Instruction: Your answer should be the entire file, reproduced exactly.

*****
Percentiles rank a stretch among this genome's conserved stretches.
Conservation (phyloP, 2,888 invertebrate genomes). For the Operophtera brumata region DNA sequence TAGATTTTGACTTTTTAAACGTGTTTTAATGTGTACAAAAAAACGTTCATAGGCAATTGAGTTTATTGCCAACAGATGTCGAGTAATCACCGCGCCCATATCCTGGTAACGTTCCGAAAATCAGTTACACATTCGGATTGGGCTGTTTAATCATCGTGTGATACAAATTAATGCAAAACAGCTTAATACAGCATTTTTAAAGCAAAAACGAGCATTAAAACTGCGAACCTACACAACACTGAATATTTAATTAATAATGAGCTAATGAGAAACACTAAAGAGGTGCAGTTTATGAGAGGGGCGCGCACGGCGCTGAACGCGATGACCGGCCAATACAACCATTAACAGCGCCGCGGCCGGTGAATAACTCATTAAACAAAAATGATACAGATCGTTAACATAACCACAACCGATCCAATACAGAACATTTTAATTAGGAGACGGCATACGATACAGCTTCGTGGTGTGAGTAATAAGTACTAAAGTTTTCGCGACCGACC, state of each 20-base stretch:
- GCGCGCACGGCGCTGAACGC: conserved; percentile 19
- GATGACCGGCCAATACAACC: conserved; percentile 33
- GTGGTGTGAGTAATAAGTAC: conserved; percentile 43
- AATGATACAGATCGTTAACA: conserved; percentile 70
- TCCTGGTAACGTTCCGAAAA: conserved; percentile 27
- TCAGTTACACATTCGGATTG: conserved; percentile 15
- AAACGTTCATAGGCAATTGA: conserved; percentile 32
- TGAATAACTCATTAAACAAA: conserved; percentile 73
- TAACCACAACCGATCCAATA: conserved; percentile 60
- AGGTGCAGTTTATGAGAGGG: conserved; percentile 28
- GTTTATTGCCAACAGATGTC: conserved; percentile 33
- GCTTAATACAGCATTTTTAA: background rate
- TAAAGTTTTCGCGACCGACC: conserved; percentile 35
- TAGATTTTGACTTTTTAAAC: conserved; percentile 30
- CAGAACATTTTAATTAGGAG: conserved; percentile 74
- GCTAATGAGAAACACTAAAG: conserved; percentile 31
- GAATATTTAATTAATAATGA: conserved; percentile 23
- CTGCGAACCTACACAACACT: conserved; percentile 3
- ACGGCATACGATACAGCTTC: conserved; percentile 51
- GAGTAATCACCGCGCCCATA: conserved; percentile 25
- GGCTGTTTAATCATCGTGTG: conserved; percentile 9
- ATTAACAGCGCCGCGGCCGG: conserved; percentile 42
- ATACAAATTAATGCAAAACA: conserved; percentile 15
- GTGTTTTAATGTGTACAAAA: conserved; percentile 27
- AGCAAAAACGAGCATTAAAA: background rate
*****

Percentiles rank a stretch among this genome's conserved stretches.
Conservation (phyloP, 2,888 invertebrate genomes). For the Operophtera brumata region DNA sequence TAGATTTTGACTTTTTAAACGTGTTTTAATGTGTACAAAAAAACGTTCATAGGCAATTGAGTTTATTGCCAACAGATGTCGAGTAATCACCGCGCCCATATCCTGGTAACGTTCCGAAAATCAGTTACACATTCGGATTGGGCTGTTTAATCATCGTGTGATACAAATTAATGCAAAACAGCTTAATACAGCATTTTTAAAGCAAAAACGAGCATTAAAACTGCGAACCTACACAACACTGAATATTTAATTAATAATGAGCTAATGAGAAACACTAAAGAGGTGCAGTTTATGAGAGGGGCGCGCACGGCGCTGAACGCGATGACCGGCCAATACAACCATTAACAGCGCCGCGGCCGGTGAATAACTCATTAAACAAAAATGATACAGATCGTTAACATAACCACAACCGATCCAATACAGAACATTTTAATTAGGAGACGGCATACGATACAGCTTCGTGGTGTGAGTAATAAGTACTAAAGTTTTCGCGACCGACC, state of each 20-base stretch:
- GCGCGCACGGCGCTGAACGC: conserved; percentile 19
- GATGACCGGCCAATACAACC: conserved; percentile 33
- GTGGTGTGAGTAATAAGTAC: conserved; percentile 43
- AATGATACAGATCGTTAACA: conserved; percentile 70
- TCCTGGTAACGTTCCGAAAA: conserved; percentile 27
- TCAGTTACACATTCGGATTG: conserved; percentile 15
- AAACGTTCATAGGCAATTGA: conserved; percentile 32
- TGAATAACTCATTAAACAAA: conserved; percentile 73
- TAACCACAACCGATCCAATA: conserved; percentile 60
- AGGTGCAGTTTATGAGAGGG: conserved; percentile 28
- GTTTATTGCCAACAGATGTC: conserved; percentile 33
- GCTTAATACAGCATTTTTAA: background rate
- TAAAGTTTTCGCGACCGACC: conserved; percentile 35
- TAGATTTTGACTTTTTAAAC: conserved; percentile 30
- CAGAACATTTTAATTAGGAG: conserved; percentile 74
- GCTAATGAGAAACACTAAAG: conserved; percentile 31
- GAATATTTAATTAATAATGA: conserved; percentile 23
- CTGCGAACCTACACAACACT: conserved; percentile 3
- ACGGCATACGATACAGCTTC: conserved; percentile 51
- GAGTAATCACCGCGCCCATA: conserved; percentile 25
- GGCTGTTTAATCATCGTGTG: conserved; percentile 9
- ATTAACAGCGCCGCGGCCGG: conserved; percentile 42
- ATACAAATTAATGCAAAACA: conserved; percentile 15
- GTGTTTTAATGTGTACAAAA: conserved; percentile 27
- AGCAAAAACGAGCATTAAAA: background rate